The white van with the big front bumper is actually $100,000 worth of state-of-the-art DOT testing equipment.
Technician Greg Bennett says laser beams in the front bumper analyze pavement problems. All of the data goes into an onboard computer, forming a cross-section profile of the road.
"We're able to get a transverse view of the road and how it could possibly hold water in the case of hydroplaning problems," Bennett says.
Almost every driver has had a bad experience with a pothole. The Profiler can spot weak pavement, and the DOT can shore it up before the asphalt caves in.
Laser technology has catapulted DOT troubleshooting light years into the future. In the past, DOT workers looking for problems had to drill holes or just walk the road, often using a best guess to fix pavement. The process is now much more precise, saving time, materials and money.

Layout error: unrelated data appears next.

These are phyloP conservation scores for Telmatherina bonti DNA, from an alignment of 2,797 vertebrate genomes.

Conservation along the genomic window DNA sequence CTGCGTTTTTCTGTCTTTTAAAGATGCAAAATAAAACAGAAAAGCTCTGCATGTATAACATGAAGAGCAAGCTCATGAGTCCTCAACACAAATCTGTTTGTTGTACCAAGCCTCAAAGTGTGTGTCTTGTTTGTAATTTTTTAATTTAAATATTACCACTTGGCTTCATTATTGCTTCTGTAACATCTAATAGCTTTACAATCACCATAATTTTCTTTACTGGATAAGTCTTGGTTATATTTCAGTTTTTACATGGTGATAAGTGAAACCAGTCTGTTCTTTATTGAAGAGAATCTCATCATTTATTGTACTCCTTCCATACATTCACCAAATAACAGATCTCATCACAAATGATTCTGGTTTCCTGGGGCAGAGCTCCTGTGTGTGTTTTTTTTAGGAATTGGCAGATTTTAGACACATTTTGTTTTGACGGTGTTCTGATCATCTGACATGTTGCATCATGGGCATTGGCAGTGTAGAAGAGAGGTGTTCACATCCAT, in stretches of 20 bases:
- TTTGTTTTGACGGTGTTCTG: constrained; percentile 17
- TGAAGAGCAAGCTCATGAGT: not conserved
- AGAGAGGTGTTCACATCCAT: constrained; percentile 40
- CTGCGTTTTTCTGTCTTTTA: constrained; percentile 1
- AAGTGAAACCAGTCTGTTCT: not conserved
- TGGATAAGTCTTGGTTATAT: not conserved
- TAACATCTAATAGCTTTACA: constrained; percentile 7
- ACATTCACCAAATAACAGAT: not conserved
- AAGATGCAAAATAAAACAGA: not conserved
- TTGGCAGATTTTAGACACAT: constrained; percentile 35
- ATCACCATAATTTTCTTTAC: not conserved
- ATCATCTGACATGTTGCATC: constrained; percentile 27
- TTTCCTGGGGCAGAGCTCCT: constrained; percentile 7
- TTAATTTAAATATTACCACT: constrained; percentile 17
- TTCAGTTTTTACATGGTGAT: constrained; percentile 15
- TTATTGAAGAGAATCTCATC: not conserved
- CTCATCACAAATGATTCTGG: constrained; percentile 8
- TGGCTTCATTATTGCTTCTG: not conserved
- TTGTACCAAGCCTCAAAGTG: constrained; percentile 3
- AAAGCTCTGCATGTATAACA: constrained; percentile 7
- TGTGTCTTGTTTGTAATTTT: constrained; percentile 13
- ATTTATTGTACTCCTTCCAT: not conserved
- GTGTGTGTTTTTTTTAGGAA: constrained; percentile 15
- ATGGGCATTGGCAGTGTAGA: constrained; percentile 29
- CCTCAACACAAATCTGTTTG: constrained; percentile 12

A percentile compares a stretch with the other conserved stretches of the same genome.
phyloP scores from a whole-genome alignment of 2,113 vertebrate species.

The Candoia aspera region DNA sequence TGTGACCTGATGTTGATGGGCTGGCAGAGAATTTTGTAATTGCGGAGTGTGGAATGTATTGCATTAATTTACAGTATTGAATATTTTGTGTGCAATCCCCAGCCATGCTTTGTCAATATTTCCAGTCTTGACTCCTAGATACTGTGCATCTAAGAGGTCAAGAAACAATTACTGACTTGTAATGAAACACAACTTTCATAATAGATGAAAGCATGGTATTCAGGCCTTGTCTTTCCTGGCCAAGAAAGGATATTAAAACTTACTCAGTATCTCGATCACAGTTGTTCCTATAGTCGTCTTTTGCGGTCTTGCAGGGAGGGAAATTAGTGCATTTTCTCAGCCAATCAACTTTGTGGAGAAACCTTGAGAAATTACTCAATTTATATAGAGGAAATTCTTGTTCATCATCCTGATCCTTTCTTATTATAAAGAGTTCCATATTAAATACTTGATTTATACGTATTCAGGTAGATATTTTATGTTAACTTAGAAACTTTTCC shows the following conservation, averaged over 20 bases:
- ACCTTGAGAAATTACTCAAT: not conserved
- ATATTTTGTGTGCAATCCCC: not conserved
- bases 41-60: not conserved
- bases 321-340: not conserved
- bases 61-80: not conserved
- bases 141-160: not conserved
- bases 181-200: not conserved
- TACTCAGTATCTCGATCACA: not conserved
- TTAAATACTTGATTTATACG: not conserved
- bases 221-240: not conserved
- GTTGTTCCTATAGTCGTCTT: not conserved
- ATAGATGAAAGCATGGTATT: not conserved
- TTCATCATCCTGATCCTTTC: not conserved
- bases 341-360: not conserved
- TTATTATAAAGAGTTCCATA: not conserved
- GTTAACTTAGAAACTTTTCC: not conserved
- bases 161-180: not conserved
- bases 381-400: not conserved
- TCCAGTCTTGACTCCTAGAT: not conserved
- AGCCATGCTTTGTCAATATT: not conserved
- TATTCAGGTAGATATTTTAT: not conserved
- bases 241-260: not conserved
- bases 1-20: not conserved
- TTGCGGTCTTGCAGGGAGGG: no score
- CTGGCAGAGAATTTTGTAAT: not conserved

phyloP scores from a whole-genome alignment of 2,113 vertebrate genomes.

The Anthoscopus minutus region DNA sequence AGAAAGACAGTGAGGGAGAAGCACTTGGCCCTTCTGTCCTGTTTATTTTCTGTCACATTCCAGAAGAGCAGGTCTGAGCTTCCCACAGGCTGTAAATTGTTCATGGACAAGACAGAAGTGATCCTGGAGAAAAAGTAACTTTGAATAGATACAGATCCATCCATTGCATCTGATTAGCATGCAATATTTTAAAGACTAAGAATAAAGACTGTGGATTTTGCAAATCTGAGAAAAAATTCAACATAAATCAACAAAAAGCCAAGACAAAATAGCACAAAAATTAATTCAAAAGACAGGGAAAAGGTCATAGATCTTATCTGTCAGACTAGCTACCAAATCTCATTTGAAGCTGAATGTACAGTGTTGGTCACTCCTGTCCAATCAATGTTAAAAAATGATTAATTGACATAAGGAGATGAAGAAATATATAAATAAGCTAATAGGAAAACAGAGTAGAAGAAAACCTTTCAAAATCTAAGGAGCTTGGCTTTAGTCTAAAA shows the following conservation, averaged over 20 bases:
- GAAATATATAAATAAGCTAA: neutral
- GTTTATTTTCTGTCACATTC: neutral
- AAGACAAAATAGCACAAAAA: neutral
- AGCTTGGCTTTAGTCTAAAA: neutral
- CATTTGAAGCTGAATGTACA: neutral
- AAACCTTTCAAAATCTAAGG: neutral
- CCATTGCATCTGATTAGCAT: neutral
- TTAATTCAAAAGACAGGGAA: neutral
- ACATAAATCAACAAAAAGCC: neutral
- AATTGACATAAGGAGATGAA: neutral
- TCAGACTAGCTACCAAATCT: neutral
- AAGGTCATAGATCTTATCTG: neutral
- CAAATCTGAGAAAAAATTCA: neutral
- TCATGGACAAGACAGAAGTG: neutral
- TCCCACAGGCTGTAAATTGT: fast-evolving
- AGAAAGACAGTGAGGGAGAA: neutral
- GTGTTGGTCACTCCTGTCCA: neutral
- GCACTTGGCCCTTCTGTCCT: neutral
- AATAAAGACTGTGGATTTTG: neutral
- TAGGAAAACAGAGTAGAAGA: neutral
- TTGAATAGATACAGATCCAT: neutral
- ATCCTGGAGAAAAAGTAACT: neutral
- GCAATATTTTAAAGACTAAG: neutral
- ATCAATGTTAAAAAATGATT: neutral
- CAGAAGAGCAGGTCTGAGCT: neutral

"We stretch our taxpayer dollar as far as we can in providing a smooth and safe road for the traveling public," Bennett says.
The state still has far more road problems than money to fix them. With the high-tech Profiler, the DOT hope to get more for the money.
The Profiler can gather road information at speeds of up to 65 miles per hour. The DOT has two Profilers, one based in Raleigh, and the other is in the mountains.